Fragments of a parchment leaf with parts of Book seven of ilias (H 182–195, H 218–230, H 250–255, H 285–289), shortly described by B.P. Grenfell and A.s. Hunt in the oxyrhynchus Papyri, vol. Xi (london 1915), under number 1389, now lodged in the Bridwell library, southern Methodist university (Bridwell Papyrus no. 5).
Edition of Psi inv. 1604 verso, a private letter written in the third century A.d. by a person whose name starts Nemesi[, who cites Tebtynis and kerkesephis, talking about a threatening situation and the existence of a dispute, and asking that his slaves and his sister come to him in the south.
This article analyses the Vienna Epigrams Papyrus (cPr XXXiii) from the point of view of its content, form, and internal organisation. with its predilection for erotic, sympotic, and satirical compositions, the papyrus shows, as early as the 3rd century Ad, the presence of scoptic themes, hitherto considered to be typical of the imperial age. its great variety of meters and lengths shows that the epigrammatic form was still perceived as something ‘fluid’ and was not clearly distinguished from elegy, iambics, and sympotic σκόλια. As to its organisational principles, although the list would appear to reflect an accurate editorial project, it does not seem to extensivily apply the organisational criteria of the other epigrammatic anthologies known to us via papyri or the Byzantine tradition.
The present paper includes four paragraphs whose headings and contents are: 1. BGU IV 1089: Πῶις, Σενεθῶθις e altrο. The new readings of ll. 1, 5, 11, 26 provide important topographical data of the Hermopolite nomos. 2. P.Flor. III 356: ancora sull’annotazione del verso. new text of the docket on the back of a lease of land. 3. PSI I 37: nuova trascrizione. The receipt’s true text removes inaccuracies of ddbdP and restores the correct readings of Medea norsa. 4. SB I 5223: riedizione del recto, edizione del verso. The recto-text is quite different from the text showed in the ed. pr. of 1889; the verso-text was still unpublished.
This brief contribution wants to try to expose and bring attention on the use and distribution that has the symbol θ (i.e. theta nigrum, indicating the death of soldiers) in the papyrus documents, although through the few and fragmentary attestations, and considering the epigraphical sources and papyri, coming from all over the roman Empire.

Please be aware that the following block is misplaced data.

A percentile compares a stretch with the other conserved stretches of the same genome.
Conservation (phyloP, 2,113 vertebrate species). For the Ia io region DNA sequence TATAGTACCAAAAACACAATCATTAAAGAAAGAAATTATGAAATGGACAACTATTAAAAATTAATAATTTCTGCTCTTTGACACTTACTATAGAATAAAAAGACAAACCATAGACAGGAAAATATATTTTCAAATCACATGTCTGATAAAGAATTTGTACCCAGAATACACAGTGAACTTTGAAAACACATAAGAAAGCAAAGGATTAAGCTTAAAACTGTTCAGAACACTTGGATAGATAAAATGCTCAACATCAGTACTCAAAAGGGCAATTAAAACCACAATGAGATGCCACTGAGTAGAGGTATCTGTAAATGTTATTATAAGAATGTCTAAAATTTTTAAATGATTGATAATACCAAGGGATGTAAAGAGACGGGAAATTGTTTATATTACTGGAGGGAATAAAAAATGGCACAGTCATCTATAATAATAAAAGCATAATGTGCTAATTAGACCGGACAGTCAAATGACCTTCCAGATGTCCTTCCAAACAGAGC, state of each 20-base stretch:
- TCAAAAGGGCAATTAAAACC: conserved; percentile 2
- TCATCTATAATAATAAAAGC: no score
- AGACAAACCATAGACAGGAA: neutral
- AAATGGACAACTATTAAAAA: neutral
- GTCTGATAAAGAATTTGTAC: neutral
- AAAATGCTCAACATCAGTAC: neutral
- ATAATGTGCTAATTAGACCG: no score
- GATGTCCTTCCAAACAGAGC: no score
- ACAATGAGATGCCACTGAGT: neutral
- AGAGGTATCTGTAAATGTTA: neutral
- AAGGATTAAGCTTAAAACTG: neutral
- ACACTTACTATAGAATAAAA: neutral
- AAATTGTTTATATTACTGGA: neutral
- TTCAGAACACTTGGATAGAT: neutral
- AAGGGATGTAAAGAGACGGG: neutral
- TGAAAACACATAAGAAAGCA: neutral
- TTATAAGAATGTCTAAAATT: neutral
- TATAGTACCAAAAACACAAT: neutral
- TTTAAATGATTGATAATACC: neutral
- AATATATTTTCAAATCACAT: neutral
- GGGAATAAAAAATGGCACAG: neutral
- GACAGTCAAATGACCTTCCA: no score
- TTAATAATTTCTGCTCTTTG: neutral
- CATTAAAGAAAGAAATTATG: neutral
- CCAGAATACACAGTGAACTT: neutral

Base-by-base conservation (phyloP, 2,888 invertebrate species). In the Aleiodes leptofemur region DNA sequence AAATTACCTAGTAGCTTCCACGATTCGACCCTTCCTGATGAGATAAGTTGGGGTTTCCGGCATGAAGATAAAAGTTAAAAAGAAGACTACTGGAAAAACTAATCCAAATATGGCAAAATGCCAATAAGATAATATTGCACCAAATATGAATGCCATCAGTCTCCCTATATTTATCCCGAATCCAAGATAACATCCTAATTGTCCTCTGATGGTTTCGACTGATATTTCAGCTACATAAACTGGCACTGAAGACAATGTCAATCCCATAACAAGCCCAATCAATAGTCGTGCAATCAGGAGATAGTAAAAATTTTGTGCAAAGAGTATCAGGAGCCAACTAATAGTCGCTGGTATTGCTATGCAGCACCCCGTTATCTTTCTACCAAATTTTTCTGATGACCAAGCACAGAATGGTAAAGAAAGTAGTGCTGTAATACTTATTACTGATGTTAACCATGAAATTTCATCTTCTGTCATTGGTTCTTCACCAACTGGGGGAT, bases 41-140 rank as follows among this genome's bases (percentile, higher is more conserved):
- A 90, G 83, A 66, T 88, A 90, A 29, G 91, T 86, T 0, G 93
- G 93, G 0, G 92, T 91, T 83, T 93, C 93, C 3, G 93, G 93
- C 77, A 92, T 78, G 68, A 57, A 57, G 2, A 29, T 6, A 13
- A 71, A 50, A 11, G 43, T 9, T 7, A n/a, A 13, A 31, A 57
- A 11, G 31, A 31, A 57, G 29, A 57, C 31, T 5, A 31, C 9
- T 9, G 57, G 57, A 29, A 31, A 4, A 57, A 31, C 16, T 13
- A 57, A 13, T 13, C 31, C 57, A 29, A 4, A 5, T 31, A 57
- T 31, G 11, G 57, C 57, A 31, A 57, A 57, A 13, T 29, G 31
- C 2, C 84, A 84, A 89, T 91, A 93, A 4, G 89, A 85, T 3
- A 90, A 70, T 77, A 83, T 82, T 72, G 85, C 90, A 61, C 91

In some passages of his work De Iside et Osiride, Plutarch deals with the issue of the Egyptian notion of soul and its manifestations. in all cases, Plutarch uses the Greek term ψυχή to make reference to the “soul” in which, according to him, ancient Egyptians believed. As a result, Plutarch presupposes the existence of an anthropological dualism – similar to the Greek one – in the Egyptian ontological thought. However, in ancient Egyptian mind-set, a concept similar to the western notion of soul never existed: only from the coptic period onwards, with the introduction of the Greek term ψυχή as a loanword to make allusion to the christian notion of soul, it is possible to consider that the anthropological conception was dualist in Egypt as it is described in Plutarch’s De Iside et Osiride.
This paper investigates the archaeological picture of “everyday writing” in the Ptolemaic-roman settlement of karanis. “Everyday writing” is defined as “the act of writing using materials that can reasonably be assumed to have been available to anyone, regardless of socioeconomic status.” with regard to writing implements, the paper shows that palettes are found in significant numbers in roman contexts. it hypothesizes that a demotic literary culture surrounding the temples might explain this result. with regard to media of writing, the paper argues that the archaeological record is skewed towards papyri and ostraca. it concludes that the archaeological record underrepresents the importance of tablets.
The fieldwork was mainly concentrated on the clearing of the later added building at the south-western corner of the new church d5 at the place where formerly the chiostro of the little church with the crypt was located. The function of this additional chamber is not clear. significantly all its walls were supplied with tall wall niches. it seems that at the opposite north-western corner, where everything has been destroyed, a similar addition with a symmetrical design was once extant. some final cleaning in the sanctuary of the large church d5 revealed that the southern pastophorium was the best preserved part of the church containing still the complete set of its interior equipment.
The fieldwork brought new observations on the building remains outside the northern wall of the church d5, supporting at the same time the hypothesis that they belong to a kind of palace building as do the large reception halls at the eastern end of the complex serving probably for the needs of the bishop of the town. significant are the remains of the slightly centrally placed peristyle. still not clear is the question how this palace was connected with the church. no significant traces of the position of a door were unearthed so far. some christian burials in the room to the west of the peristyle point to the fact that at the end the area of the palace was used as a cemetery.